“Drug Short” provides no illusions or defence to the boardroom investors in the pharmaceutical industry. Dirty Money gives the audience a hard-hitting account of the rise and fall of the empire which was Valeant.

Episode Grade – A

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Episode 4 – Cartel Bank

HSBC - Dirty Money - Netflix Series - Review

If I am honest, the criminal relationship between drug cartels and banks was something I had the least knowledge of going into this episode. Little did I know that HSBC was one of the primary banking functions for Mexican drug cartels. The banking giant helped them launder millions of dollars.

This is perhaps one of the most frustrating episodes because it is primarily aimed at bankers. I find at this level it is extremely challenging for a documentary to get direct sources from the suspect. “Cartel Bank” does use Senator Elizabeth Warren and dogged journalists to help unfold a story. You could argue that the facts read in the bank accounts…

Episode Grade – B

Episode 5 – The Maple Syrup Heist

The Maple Syrup Heist - Dirty Money - Netflix Series - Review

This episode completely threw me off guard. When I first saw The Maple Syrup Heist I immediately thought Dirty Money was trolling me. What I did not know is that in Canada syrup is worth more than oil. There is a governance lockdown with strict regulations to prevent independents from selling it themselves unless they do it through the cogs of the Federation. There are three sides to this episode; the small independents running their businesses under the jurisdiction of the Federation, the syrup cartel and The Maple Syrup Heist. The entire ordeal sounds like a movie pitch.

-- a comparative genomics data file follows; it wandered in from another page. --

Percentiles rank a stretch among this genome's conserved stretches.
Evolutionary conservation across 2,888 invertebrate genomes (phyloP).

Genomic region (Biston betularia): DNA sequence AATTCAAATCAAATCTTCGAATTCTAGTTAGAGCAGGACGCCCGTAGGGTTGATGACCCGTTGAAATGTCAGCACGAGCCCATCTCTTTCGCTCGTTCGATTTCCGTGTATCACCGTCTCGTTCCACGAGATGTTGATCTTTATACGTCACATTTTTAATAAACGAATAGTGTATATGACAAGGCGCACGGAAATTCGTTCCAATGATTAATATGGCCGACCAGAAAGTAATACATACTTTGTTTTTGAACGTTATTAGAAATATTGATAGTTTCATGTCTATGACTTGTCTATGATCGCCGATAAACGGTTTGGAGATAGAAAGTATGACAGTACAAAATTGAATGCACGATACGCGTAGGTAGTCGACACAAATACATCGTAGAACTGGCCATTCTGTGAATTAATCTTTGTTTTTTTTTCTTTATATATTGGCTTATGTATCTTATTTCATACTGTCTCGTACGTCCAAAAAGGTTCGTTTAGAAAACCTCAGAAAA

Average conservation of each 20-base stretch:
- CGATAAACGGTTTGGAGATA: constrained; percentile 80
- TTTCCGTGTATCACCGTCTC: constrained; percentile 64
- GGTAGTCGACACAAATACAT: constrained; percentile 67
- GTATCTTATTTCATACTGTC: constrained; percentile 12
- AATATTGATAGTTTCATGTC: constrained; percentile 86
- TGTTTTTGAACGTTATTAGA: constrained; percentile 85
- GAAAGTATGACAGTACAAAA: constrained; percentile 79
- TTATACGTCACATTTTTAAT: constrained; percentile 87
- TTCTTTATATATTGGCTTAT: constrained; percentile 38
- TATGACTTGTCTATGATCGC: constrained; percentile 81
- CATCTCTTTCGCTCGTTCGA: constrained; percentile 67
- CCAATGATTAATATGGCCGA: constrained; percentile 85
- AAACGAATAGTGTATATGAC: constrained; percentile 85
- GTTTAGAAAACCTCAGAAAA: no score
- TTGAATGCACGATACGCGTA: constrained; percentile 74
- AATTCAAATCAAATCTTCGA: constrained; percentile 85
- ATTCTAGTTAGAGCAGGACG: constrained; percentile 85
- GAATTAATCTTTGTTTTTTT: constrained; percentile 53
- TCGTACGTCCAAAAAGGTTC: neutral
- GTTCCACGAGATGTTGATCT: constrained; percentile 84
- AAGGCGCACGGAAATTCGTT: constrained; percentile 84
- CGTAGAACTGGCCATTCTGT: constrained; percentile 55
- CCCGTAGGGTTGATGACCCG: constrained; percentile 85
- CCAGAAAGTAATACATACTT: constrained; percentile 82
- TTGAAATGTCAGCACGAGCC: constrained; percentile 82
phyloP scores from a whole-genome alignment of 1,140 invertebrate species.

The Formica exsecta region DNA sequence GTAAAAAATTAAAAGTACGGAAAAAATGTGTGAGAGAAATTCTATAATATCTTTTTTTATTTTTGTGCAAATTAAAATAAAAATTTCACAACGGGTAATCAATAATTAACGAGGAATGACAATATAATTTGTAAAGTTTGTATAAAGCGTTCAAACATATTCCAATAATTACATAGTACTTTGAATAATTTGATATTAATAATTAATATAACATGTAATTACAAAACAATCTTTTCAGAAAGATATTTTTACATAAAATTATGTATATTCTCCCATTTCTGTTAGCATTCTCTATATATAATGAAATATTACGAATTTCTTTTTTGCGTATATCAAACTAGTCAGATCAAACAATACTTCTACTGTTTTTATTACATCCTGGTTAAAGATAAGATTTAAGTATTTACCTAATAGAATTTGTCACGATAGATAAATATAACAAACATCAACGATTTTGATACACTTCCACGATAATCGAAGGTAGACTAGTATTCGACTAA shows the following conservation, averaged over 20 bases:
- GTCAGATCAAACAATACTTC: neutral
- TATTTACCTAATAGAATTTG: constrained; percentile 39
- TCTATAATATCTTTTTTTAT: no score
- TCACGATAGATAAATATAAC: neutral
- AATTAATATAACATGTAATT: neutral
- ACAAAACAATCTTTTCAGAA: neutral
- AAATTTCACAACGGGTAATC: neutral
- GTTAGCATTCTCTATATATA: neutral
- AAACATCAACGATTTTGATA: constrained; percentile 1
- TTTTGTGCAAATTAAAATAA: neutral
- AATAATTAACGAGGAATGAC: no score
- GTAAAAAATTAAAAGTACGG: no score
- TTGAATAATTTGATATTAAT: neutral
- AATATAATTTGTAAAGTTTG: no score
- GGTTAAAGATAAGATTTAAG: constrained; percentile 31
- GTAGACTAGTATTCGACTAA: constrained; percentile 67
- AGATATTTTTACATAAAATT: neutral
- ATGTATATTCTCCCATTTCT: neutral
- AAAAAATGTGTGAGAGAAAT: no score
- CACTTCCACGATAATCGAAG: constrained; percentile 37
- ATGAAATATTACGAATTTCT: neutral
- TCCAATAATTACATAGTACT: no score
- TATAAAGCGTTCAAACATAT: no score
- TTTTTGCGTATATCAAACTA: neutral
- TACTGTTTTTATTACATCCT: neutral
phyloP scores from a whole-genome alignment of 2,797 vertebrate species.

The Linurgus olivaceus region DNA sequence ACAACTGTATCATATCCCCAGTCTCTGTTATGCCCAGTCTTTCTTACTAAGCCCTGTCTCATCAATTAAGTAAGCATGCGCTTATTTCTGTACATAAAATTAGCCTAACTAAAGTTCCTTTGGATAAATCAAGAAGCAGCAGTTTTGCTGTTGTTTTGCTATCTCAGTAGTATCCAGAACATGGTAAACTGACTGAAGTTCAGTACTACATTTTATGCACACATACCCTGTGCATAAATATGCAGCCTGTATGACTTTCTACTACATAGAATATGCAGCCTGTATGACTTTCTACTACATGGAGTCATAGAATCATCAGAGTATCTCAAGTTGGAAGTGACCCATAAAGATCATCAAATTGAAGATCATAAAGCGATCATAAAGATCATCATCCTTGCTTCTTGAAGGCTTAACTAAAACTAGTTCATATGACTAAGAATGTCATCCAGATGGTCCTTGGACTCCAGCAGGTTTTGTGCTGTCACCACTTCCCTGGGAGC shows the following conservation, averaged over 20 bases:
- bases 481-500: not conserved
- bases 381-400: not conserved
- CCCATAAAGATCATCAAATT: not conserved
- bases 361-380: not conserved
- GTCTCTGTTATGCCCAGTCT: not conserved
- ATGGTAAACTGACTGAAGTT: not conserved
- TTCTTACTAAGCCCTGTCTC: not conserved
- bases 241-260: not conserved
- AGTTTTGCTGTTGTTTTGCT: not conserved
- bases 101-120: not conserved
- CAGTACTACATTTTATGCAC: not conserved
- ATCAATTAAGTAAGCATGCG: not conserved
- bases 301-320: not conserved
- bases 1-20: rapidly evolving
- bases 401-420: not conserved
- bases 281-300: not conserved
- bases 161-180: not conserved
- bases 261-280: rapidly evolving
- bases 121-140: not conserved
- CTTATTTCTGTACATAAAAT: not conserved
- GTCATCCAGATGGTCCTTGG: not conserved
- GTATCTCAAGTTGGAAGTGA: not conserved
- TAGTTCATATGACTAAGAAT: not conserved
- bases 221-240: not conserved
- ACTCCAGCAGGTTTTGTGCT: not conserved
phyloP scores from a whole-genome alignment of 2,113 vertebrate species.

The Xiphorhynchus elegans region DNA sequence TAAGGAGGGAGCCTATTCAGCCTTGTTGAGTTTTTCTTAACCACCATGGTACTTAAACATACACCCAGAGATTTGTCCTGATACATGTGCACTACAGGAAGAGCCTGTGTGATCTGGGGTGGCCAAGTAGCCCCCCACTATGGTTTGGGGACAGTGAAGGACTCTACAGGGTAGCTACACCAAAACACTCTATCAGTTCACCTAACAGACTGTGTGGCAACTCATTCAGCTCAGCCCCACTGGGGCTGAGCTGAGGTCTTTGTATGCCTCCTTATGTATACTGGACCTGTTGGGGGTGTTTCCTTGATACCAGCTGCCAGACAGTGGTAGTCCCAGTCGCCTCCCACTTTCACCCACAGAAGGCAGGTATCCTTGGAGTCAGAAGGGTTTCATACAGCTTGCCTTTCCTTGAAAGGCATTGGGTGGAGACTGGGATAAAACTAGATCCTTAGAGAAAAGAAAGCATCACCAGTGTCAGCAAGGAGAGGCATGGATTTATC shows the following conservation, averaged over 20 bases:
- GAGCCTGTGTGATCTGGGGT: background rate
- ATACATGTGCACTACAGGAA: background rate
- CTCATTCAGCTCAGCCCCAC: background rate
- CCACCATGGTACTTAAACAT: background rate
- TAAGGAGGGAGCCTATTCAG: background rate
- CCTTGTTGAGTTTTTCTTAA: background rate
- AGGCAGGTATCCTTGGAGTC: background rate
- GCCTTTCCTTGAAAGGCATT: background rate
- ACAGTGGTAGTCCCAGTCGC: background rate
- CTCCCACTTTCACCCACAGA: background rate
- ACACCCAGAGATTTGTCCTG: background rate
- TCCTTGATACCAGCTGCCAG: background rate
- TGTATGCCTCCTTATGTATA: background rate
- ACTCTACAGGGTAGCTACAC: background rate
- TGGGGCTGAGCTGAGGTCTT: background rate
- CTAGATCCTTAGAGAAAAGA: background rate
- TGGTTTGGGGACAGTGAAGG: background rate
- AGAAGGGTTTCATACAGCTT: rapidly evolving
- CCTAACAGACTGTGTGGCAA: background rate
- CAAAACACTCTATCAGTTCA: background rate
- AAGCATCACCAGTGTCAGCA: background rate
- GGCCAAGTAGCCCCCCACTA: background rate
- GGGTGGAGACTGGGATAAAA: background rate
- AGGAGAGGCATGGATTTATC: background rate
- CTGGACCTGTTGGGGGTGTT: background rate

This episode proves that anything can have illegal value if the government are involved. The economic landscape of Maple Syrup is fascinating.

Episode Grade – B

Episode 6 – The Confidence Man

Donald Trump - Dirty Money - Netflix Series - Review

Let’s be honest, this was the episode everyone was waiting for when binge watching Dirty Money. It will not be long before Donald Trump tweets his thoughts on this series.

It has become the norm that Trump, which is essentially a brand, is now the President of the United States. Nothing he does surprises. “The Confidence Man” is a well put together episode but tells us nothing new. Yes, we know he inherited his daddy’s money. Yes, we know he has been sued over 100 times. And it is public knowledge that he has endured many business failures. The angle Dirty Money is trying to take is that he never expected to be President and he is using it for business reasons. It doesn’t take a documentary to work this out.

“Confidence Man” is entertaining but I am so used to Trump bashing that I wish it offered something new.

Episode Grade – C

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Is Dirty Money worth the watch?

The exposure Dirty Money gives is the main strength of this Netflix Original. Unlike Icarus where it is left unopen (understandably), it is refreshing to watch a documentary that provides many final conclusions. Some even as recent as within the last year.

This is not the strongest docu-series in the Netflix library but it is certainly the heaviest and the most fact-based.


Dirty Money collates six scandals together to create a satisfying and revealing docu-series which leave you wondering who else is up to no good. Here we are, minions, waiting for the next scandal.